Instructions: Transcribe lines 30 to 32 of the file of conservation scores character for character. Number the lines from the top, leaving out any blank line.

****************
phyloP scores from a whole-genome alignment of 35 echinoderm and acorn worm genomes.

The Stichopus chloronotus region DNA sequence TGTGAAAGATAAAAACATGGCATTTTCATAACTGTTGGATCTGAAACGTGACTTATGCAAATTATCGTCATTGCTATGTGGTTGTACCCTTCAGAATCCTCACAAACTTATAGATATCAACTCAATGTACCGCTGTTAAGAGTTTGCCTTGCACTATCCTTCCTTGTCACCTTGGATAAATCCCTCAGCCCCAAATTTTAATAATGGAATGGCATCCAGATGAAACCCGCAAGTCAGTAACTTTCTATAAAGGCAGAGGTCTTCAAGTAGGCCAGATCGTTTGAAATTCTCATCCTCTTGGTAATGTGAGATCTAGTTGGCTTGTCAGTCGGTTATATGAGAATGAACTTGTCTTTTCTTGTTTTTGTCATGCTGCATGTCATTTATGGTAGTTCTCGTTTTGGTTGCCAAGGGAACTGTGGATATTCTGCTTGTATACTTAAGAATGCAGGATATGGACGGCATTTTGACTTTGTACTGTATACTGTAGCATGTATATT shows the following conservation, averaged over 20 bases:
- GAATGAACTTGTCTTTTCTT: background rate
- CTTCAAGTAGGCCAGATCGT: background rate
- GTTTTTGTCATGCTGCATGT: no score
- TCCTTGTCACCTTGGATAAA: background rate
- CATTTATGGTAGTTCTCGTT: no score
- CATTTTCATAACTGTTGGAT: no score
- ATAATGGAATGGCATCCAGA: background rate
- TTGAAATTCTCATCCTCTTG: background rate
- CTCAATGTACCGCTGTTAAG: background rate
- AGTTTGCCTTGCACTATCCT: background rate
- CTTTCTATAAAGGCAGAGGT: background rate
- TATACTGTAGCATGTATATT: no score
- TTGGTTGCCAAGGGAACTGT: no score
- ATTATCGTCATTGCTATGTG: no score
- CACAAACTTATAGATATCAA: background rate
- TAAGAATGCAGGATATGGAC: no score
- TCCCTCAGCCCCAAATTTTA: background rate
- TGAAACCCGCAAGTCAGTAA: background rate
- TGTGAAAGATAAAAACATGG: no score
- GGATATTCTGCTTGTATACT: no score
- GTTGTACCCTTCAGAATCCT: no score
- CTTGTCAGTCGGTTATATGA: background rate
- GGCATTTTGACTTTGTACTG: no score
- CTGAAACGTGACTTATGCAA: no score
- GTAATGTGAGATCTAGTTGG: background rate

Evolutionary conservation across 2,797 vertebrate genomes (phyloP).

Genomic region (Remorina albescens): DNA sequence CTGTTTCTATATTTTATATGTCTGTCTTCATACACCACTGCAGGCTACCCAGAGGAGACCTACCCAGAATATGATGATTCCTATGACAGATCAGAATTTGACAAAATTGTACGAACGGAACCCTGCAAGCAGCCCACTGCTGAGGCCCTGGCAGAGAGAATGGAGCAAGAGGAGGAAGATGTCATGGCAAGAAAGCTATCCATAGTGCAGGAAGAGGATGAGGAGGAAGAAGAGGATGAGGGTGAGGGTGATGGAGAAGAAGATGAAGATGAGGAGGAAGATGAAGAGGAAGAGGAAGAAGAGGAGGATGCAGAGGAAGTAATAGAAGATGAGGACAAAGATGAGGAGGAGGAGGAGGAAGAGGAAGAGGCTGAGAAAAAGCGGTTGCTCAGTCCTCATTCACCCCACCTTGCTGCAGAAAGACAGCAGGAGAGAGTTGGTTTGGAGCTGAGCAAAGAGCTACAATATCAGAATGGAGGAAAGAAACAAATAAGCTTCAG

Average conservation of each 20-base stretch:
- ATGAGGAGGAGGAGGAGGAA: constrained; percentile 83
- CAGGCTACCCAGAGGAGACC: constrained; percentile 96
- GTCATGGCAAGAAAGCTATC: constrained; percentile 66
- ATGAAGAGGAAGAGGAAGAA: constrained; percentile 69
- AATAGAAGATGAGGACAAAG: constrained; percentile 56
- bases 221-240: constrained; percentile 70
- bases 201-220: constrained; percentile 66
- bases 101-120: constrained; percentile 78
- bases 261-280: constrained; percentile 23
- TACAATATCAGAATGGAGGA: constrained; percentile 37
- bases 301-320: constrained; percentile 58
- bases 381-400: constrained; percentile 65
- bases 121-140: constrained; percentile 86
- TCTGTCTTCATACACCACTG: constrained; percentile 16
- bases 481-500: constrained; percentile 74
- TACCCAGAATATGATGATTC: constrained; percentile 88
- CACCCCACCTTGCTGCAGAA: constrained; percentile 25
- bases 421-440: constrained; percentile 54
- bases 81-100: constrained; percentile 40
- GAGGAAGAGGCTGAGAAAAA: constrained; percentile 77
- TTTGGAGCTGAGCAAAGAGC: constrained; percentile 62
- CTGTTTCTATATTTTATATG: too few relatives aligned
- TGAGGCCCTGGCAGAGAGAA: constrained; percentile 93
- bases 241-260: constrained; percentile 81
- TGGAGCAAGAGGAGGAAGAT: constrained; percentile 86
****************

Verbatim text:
Average conservation of each 20-base stretch:
- ATGAGGAGGAGGAGGAGGAA: constrained; percentile 83
- CAGGCTACCCAGAGGAGACC: constrained; percentile 96